Death By Conformity

He blends with the salarymen who frequent the Imperial Hotel's lobby bar during cocktail hour in Tokyo. Three years ago he was one of them: a proud, confident corporate warrior who fancied himself a descendant of Japan's stoic samurai.

The Coming Rail Boom

Talk about accidental tourists. Kim Jong Il, North Korea's shadowy strongman, is a homebody if ever there was one. He hates flying. He fears assassins. And when he met South Korean media executives in Pyongyang last year, he quipped: "Why should I go abroad when everyone comes to see me?" So when he set off to visit Russian President Vladimir Putin last week, Kim traveled in a class all his own: chugging along the Trans-Siberian Railway at 40kph in a 21-carriage armored train, accompanied by a...

Japan's Young Slackers

Tadashi Kato works hard for his money. Well, sort of. On fair-weather afternoons he peddles knockoff Nike T shirts (smuggled into Japan from Bangladesh) along Tokyo's swankiest shopping drag, Omotesando, netting about $100 on a good day.

Pow! Sony Gets Hit

Gameplayers from all over Tokyo gathered recently to bash the machine Sony swore would change their lives--and yours too. PlayStation 2 was hyped as a magical device that would realize the promise of the Internet Age, playing games, CDs, DVDs, tapping the World Wide Web.

Korea's Mystery Man

Forget for the moment that we're talking about the world's last totalitarian dictatorship. Imagine instead a small, remote factory town in Asia. The boss--call him Kim senior--is a hardworking patriarch who builds a family company.

Korea's Mr. Sunshine

The people of Kwangju got the news flash at precisely 6 p.m. last Friday, at the height of the evening commute. The Norwegian Nobel Committee had awarded the millennium's first Peace Prize to the city's democratic hero, President Kim Dae Jung.

Traveling Behind Enemy Lines

He wore an olive-drab uniform laden with communist medals. But when veteran fighter pilot Jo Myong Rok, now the second-most-powerful man in North Korea, arrived at the White House last week to greet President Clinton, his mission was to talk peace, not war.

The Secret Files

Shigeo Toyoda's one-man battle against Mitsubishi Motors began last September in the parking lot outside a Tokyo supermarket. The 57-year-old businessman says he was idling there in his new Diamante, with the parking brake on and the transmission in park.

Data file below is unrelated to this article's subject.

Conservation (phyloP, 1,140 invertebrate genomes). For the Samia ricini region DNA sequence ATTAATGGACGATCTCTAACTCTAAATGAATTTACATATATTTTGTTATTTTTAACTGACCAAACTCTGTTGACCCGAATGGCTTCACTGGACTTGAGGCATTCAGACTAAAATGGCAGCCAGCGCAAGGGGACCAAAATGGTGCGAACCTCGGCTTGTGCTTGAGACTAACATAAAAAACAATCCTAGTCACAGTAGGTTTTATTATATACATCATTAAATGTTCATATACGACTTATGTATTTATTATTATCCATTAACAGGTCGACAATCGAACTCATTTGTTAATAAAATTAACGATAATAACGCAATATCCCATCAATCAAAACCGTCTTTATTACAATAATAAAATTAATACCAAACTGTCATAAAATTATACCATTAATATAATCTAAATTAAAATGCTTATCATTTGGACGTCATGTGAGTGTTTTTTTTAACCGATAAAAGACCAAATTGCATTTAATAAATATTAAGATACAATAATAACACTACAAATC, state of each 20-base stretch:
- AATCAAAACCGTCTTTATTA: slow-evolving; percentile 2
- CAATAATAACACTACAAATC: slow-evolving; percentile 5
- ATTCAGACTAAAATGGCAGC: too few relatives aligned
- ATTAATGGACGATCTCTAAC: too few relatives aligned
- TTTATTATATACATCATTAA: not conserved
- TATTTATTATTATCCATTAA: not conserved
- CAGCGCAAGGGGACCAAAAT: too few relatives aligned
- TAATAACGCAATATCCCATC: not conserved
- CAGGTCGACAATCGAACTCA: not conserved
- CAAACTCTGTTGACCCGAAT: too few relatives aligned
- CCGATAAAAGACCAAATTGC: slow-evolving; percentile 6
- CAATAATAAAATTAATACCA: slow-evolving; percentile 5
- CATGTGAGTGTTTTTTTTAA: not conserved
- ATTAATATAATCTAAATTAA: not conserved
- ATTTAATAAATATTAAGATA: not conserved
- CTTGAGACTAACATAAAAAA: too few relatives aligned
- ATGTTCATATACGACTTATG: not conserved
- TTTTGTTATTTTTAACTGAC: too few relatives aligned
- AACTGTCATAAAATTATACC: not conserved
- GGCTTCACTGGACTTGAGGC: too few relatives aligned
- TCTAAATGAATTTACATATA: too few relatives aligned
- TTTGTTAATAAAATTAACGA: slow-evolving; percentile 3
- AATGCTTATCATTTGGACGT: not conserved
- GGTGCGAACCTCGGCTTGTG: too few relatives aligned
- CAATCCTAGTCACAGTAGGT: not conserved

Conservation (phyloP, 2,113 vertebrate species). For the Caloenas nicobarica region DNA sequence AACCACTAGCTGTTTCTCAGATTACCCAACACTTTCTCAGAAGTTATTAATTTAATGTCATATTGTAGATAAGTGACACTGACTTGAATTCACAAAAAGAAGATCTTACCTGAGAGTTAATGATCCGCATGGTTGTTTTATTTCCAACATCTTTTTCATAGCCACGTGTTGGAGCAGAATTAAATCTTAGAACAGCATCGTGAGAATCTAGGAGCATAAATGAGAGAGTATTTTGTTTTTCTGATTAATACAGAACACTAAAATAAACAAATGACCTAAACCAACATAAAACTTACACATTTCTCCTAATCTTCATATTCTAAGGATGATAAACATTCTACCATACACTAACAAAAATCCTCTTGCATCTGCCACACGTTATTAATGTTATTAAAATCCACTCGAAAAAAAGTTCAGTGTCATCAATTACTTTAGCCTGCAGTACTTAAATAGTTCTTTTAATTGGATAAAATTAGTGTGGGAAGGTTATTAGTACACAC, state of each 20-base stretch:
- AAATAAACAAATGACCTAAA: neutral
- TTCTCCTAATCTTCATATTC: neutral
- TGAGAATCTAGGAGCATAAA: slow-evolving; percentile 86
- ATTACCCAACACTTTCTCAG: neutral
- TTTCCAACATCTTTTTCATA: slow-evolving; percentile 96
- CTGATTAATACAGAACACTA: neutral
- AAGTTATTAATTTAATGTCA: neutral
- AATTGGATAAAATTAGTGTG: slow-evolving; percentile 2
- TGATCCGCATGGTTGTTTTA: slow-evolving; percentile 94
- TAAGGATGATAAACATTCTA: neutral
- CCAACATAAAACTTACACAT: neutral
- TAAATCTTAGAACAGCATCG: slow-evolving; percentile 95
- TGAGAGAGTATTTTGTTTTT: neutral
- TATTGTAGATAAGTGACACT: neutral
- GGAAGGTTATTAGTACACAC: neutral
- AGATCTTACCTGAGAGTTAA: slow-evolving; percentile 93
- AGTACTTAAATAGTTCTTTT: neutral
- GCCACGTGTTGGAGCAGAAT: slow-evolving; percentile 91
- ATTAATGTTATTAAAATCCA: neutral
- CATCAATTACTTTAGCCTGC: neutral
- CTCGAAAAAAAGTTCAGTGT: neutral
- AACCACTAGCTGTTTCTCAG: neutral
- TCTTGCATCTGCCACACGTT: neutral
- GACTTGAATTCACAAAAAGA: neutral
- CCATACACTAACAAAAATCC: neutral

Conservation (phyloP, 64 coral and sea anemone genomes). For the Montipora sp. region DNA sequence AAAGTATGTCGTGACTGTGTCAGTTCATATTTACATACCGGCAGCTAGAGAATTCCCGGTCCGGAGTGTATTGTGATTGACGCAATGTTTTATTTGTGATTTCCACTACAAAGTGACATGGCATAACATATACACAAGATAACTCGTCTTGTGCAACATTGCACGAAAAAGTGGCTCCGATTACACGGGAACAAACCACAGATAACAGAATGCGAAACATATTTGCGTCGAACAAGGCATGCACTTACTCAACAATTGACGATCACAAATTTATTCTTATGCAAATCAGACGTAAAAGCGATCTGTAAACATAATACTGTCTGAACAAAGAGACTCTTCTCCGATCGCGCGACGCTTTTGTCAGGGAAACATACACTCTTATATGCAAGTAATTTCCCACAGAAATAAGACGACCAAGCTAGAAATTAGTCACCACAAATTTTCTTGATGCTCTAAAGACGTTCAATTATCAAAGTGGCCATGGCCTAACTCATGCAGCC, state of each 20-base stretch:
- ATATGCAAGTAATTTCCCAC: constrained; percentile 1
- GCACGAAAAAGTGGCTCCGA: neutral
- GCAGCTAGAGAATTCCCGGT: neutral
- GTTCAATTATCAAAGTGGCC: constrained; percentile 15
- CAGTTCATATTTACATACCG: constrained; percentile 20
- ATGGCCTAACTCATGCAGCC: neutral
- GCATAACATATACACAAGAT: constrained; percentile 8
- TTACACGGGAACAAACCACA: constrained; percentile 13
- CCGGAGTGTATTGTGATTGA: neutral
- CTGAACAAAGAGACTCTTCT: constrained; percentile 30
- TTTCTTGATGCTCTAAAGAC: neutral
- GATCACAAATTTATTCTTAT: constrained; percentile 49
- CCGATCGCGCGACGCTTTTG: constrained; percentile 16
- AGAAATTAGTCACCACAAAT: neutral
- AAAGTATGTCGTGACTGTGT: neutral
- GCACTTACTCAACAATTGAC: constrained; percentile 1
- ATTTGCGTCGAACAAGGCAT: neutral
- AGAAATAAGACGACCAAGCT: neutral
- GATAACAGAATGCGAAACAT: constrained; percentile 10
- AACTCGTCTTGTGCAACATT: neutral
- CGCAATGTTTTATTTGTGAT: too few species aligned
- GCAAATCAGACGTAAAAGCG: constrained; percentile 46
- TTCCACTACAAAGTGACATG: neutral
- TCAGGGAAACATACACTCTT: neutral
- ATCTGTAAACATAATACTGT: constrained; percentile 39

The 'Cunning' Hirohito

Seated on a dais in Tokyo's Imperial Palace, Hirohito watched silently as his ministers planned for war. Below him, civilian leaders and generals weighed their options.

Japan's Art Of War

Shigeo Sasaki remembers the moment Japan started forgetting its past. It happened on Aug. 15, 1945, the day Emperor Hirohito ordered his subjects to "endure the unendurable" and surrendered unconditionally to Allied forces in the Pacific. "Teachers instructed us to tear certain pages out of our textbooks," he recalls. "One day the Americans were animals and devils, the next they were good people." Sasaki was just 14, but the memory of his country's "180-degree turn"--and the subsequent...

Putin Plays His Hand

When Russian President Vladimir Putin landed in Okinawa last week for the G8 summit, he was no doubt feeling good about himself. And why not? Eager to bolster Moscow's stature in East Asia, he'd already made successful stopovers in China and North Korea to cement opposition to a U.S. plan to develop an antiballistic missile shield known as national missile defense, or NMD.

Islands In A Storm

When European colonizers carved up Melanesia in the 19th century, they encountered a dizzying patchwork of indigenous micro-societies. They grouped them into protectorates, which (with the exception of New Caledonia) gained independence in the 1970s.

A New Day' In Korea

Kim Jong Il's coming-out party actually started in Pyongyang on March 5. On that day, NEWSWEEK has learned, North Korea's shadowy "great leader" dropped in at the Chinese Embassy and set out to greet his country's oldest allies.